First shout since November for Ilfracombe RNLI lifeboat
The volunteer crew were paged by the Coastguard at 4.22 p.m. on Friday 26 March following a 999 call from a member of the public with a report of a yacht close to cliffs near Combe Martin.
The Ilfracombe RNLI Shannon class all-weather lifeboat The Barry and Peggy High Foundation was quickly launched and made its way towards Combe Martin in rough conditions with near gale force westerly winds and a three metre swell. The sailing vessel, a ketch around 32 feet long, was found 200 metres from Lester Point only five minutes later.
The RNLI Volunteer Coxswain, made contact with the crew of the vessel and established that no assistance was required. The lifeboat crew then returned to station at 5.30 p.m. where the lifeboat was recovered and made ready for the next service.
The shout was the first for the RNLI Ilfracombe all-weather lifeboat since the end of November 2020. The lifeboat crew has been continuing to train using RNLI online resources throughout lockdown and have recently returned to training exercises afloat.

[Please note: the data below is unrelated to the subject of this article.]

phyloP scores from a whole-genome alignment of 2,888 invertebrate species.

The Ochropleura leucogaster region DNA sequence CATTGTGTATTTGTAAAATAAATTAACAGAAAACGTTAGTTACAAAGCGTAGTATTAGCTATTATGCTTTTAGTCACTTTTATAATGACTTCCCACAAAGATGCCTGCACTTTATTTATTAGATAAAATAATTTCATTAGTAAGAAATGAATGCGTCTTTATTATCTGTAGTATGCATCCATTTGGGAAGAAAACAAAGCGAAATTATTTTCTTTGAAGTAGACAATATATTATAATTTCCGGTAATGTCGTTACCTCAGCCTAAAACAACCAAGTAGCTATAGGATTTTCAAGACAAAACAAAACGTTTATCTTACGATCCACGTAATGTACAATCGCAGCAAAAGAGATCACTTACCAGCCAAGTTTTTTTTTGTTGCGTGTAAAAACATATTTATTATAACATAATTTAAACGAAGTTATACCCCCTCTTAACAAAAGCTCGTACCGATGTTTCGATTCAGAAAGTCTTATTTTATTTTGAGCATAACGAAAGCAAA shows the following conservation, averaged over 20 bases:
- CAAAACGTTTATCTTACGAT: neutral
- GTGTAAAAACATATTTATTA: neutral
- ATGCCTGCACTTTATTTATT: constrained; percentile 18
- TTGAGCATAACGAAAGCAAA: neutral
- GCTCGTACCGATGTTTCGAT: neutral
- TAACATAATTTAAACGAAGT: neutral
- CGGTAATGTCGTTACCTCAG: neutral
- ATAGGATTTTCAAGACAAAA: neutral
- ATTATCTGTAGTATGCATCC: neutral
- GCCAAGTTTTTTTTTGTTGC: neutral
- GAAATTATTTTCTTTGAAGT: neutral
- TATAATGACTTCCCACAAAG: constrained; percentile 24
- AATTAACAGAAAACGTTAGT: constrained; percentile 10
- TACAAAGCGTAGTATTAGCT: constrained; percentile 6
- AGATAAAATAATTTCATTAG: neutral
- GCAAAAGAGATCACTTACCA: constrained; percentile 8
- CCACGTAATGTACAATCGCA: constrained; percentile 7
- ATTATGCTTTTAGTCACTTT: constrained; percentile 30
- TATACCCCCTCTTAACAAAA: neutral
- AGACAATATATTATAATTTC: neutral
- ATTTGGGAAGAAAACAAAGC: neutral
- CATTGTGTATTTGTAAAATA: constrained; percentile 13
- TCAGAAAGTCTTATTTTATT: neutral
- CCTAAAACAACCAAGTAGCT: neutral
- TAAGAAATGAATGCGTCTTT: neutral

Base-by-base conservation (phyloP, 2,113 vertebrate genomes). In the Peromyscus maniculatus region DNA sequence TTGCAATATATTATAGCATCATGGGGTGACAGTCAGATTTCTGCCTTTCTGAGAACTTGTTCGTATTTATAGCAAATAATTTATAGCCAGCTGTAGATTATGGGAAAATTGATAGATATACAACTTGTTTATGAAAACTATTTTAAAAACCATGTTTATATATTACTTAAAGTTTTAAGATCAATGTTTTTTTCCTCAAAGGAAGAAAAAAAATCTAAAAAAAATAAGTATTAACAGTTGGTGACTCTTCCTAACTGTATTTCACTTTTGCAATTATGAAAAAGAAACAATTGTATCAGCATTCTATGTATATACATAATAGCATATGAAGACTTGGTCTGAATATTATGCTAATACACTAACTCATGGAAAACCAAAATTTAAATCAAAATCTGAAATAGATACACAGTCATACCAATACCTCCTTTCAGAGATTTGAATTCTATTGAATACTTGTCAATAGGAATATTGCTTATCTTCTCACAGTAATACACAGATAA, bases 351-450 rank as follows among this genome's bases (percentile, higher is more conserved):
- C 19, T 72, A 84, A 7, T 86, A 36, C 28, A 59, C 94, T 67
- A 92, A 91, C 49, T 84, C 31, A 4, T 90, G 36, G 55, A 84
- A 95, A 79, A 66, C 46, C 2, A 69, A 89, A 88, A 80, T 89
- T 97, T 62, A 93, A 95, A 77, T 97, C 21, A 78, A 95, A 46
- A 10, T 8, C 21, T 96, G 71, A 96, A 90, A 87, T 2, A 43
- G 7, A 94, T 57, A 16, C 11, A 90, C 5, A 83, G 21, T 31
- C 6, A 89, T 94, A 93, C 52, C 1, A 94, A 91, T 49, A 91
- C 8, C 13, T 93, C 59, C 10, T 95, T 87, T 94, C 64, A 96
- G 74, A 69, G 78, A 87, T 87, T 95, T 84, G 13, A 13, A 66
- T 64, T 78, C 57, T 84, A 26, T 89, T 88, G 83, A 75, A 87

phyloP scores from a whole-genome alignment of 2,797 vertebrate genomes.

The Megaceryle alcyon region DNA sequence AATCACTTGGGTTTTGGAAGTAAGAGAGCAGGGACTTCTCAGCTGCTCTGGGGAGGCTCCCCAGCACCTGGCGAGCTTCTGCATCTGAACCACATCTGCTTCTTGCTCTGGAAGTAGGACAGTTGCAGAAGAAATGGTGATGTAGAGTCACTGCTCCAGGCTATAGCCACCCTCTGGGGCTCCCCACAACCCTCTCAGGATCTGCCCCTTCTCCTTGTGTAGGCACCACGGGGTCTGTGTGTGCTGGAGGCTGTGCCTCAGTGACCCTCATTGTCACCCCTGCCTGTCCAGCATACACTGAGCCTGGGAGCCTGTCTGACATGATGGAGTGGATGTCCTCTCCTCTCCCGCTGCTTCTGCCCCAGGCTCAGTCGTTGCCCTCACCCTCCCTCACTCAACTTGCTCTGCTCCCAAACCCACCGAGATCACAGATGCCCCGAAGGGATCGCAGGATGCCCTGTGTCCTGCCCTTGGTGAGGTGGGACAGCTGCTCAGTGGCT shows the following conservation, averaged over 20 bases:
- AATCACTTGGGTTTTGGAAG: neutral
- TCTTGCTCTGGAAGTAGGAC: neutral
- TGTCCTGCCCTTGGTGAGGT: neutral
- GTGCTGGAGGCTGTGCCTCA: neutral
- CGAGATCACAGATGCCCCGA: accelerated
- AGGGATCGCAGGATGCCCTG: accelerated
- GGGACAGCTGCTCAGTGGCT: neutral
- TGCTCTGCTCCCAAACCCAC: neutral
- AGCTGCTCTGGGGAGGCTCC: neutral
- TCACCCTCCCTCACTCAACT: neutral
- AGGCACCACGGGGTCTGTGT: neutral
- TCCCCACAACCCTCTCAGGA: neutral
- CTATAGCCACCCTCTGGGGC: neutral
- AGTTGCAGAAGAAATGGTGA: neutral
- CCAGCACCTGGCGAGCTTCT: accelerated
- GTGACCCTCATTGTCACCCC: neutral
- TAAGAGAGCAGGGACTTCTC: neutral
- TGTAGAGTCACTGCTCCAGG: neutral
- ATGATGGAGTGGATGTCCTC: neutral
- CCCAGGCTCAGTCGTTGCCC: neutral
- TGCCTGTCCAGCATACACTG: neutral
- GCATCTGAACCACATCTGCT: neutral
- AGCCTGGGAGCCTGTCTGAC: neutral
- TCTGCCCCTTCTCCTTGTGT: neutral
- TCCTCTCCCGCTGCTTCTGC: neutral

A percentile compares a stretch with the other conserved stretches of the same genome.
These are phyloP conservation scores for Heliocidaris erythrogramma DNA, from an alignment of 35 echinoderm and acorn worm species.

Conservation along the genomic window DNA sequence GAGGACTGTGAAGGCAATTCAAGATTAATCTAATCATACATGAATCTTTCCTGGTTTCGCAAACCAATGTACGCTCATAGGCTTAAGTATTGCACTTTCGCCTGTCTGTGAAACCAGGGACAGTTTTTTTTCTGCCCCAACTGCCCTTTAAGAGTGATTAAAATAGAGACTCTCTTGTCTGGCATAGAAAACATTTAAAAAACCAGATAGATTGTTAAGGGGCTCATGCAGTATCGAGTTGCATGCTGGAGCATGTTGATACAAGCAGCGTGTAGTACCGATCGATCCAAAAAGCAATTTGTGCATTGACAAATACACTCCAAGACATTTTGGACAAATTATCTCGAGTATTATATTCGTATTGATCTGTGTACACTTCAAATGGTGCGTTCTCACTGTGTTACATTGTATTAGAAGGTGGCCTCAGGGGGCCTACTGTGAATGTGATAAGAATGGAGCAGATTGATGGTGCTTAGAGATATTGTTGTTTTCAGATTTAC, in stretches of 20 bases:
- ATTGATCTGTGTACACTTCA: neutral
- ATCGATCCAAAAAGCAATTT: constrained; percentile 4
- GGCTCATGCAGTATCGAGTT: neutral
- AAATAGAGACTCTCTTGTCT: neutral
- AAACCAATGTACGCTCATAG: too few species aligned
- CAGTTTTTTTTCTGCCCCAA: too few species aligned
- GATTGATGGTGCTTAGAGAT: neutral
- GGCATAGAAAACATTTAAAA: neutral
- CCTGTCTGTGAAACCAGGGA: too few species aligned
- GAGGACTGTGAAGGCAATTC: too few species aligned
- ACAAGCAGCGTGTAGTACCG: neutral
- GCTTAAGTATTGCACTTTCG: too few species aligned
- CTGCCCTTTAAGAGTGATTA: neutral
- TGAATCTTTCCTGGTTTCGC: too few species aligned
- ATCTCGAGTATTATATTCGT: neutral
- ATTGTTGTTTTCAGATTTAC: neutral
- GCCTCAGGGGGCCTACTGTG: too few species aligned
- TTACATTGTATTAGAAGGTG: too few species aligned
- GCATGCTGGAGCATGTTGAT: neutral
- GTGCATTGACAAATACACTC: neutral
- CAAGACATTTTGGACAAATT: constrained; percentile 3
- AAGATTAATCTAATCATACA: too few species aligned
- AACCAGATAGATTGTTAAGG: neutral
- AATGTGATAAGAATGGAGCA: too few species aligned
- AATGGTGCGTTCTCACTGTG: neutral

Andrew Bengey, Volunteer Coxswain for Ilfracombe’s RNLI Lifeboat says. ‘whilst on this occasion the vessel did not require our help the member of the public did the right thing in raising the alarm. If you see someone who may be in difficulties at sea call 999 and ask for the Coastguard.’
Key facts about the RNLI
The RNLI charity saves lives at sea. Its volunteers provide a 24-hour search and rescue service around the United Kingdom and Republic of Ireland coasts. The RNLI operates over 238 lifeboat stations in the UK and Ireland and, in a normal year, more than 240 lifeguard units on beaches around the UK and Channel Islands. The RNLI is independent of Coastguard and government and depends on voluntary donations and legacies to maintain its rescue service. Since the RNLI was founded in 1824, its lifeboat crews and lifeguards have saved over 142,700 lives.